Morgan P. Miles is professor of marketing at Georgia Southern University. His research interests include the interface between marketing, ethics, and corporate entrepreneurship. He has been a Senior Research Associate for the Judge Institute of Management, Cambridge University, a visiting Professor of Marketing, at the University of Stockholm, a visiting professor of entrepreneurship at the University of Otago, and most recently a visiting professor of entrepreneurship at Massey University. Linda S. Munilla is professor of marketing, Georgia Southern University. Her research interests include marketing and environmental ethics. Jenny Darroch is an assistant professor of marketing at the Peter Drucker and Masatoshi Ito Graduate School of Management at Claremont Graduate University. Her current research focuses on the interface between marketing and entrepreneurship, in particular the comparison between market driven and driving markets firm behavior. Earlier research looked at the antecedents of innovation within firms. Prior to joining Claremont Graduate University, Jenny was the Director of Entrepreneurship and Senior Lecturer in Marketing at the University of Otago in New Zealand.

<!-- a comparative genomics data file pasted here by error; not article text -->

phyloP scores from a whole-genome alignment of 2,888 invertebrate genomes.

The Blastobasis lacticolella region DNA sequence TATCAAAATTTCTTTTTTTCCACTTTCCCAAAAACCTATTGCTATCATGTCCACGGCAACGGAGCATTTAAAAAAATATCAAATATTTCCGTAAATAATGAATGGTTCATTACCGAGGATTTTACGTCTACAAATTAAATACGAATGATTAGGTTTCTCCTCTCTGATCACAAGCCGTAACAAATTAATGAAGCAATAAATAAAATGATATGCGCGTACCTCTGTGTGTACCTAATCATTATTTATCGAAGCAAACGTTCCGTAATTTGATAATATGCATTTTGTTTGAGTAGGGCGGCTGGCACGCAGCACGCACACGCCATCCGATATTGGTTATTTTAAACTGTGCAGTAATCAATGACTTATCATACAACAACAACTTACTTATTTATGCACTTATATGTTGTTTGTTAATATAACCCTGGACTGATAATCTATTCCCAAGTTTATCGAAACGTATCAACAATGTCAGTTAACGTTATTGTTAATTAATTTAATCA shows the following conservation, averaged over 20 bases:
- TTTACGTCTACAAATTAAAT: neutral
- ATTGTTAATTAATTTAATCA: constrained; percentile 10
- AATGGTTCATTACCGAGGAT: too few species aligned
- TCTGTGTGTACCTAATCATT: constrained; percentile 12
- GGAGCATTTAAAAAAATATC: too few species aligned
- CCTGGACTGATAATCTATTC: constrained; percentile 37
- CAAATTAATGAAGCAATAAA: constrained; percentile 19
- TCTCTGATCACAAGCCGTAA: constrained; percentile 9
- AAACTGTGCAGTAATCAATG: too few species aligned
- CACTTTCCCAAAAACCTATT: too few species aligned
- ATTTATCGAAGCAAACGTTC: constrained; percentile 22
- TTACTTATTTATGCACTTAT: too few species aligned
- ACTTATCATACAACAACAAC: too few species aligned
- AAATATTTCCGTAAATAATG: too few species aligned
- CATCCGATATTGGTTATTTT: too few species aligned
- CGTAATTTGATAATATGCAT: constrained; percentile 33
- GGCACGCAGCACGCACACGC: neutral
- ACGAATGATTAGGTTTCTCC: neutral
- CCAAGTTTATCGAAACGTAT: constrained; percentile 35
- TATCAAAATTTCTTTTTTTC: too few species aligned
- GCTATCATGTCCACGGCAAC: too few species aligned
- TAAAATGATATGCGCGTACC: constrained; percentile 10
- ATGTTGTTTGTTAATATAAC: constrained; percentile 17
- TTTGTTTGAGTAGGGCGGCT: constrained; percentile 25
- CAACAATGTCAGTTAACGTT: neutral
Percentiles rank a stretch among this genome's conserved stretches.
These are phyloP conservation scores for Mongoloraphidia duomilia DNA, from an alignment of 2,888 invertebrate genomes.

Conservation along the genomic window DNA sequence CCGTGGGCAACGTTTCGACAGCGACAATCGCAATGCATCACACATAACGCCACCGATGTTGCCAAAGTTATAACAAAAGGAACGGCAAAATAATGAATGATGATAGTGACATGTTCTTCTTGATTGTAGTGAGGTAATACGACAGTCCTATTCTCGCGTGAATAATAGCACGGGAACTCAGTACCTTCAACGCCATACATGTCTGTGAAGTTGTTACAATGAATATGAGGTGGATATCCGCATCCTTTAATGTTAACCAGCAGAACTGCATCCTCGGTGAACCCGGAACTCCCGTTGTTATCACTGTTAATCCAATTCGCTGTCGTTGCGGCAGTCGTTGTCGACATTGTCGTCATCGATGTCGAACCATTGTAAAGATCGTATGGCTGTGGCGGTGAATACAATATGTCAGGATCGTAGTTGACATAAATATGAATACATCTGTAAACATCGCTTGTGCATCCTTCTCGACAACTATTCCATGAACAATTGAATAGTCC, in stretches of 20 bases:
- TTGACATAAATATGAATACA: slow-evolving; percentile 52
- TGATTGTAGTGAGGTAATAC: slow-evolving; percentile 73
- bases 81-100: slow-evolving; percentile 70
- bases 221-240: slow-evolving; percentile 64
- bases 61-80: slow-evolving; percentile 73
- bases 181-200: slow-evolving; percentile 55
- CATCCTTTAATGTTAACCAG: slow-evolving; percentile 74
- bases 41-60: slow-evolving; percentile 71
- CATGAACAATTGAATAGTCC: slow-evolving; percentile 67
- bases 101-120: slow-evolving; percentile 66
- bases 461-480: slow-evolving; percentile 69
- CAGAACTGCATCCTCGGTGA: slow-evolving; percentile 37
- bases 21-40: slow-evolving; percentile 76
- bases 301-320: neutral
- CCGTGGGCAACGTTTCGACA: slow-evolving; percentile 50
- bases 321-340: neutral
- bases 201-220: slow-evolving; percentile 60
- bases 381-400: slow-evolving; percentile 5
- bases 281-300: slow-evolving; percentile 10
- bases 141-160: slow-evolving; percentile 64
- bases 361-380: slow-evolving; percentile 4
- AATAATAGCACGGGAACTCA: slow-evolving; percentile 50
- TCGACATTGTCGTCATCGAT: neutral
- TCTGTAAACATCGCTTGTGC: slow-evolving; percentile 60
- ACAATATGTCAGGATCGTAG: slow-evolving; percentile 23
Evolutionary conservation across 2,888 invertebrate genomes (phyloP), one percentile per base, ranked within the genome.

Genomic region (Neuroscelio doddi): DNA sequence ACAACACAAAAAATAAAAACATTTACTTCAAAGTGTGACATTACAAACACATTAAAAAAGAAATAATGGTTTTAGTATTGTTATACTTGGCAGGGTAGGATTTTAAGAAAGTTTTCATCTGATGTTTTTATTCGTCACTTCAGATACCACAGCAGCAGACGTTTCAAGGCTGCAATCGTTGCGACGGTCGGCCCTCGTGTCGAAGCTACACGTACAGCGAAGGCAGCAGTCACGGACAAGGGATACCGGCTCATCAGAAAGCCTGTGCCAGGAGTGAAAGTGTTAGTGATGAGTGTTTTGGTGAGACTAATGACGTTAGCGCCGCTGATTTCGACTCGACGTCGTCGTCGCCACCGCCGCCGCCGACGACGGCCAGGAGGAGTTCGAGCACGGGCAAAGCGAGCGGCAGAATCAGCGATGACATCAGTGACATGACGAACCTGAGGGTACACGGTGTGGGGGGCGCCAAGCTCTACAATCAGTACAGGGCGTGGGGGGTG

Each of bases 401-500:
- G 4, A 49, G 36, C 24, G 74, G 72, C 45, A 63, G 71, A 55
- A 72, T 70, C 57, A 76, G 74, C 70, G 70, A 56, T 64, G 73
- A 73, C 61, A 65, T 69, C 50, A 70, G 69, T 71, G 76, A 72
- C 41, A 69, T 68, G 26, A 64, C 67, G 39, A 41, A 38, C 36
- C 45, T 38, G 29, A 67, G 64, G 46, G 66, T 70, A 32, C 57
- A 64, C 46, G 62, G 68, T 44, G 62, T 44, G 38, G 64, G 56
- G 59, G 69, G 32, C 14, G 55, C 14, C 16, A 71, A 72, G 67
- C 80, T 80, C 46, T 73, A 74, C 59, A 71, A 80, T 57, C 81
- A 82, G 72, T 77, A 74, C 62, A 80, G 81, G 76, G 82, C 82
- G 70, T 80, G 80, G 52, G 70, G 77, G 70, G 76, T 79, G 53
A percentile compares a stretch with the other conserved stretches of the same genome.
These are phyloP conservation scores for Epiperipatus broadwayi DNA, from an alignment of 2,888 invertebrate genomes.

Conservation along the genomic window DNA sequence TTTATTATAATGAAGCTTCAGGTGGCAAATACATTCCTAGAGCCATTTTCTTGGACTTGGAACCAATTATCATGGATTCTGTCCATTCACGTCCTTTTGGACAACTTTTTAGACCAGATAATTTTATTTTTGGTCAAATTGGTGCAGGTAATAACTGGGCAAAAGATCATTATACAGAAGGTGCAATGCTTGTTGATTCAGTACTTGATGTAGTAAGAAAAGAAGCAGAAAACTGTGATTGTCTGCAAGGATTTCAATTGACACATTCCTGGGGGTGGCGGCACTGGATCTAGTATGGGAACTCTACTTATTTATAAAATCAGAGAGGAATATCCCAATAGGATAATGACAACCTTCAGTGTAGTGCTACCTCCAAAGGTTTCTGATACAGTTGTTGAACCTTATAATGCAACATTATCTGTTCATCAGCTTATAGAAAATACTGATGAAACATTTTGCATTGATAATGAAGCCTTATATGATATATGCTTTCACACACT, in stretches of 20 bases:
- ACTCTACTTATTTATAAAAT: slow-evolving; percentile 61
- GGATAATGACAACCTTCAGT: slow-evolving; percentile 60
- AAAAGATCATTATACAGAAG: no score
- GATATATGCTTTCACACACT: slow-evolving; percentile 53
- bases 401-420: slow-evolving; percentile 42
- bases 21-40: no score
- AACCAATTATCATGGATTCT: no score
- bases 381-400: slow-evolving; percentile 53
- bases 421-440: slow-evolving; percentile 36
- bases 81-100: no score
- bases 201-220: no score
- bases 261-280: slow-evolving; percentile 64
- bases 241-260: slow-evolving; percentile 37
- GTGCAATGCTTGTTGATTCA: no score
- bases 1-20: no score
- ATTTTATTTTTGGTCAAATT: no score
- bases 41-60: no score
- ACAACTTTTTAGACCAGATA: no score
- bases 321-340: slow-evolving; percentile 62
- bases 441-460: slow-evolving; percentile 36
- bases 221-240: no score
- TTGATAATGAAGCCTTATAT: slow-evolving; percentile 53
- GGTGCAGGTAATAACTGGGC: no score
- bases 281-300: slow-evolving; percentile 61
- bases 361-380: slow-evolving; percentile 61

Corporate social responsibility The basic belief that ‘‘...organizations are accountable to a larger society’’ (Kerin et al., 2003: 22) has evolved into debate about the accountability of


Morgan P. Miles et al. CSR strategy-making process will, through the mechanism of strategic conversations, maximize stakeholder engagement and organizational sustainability.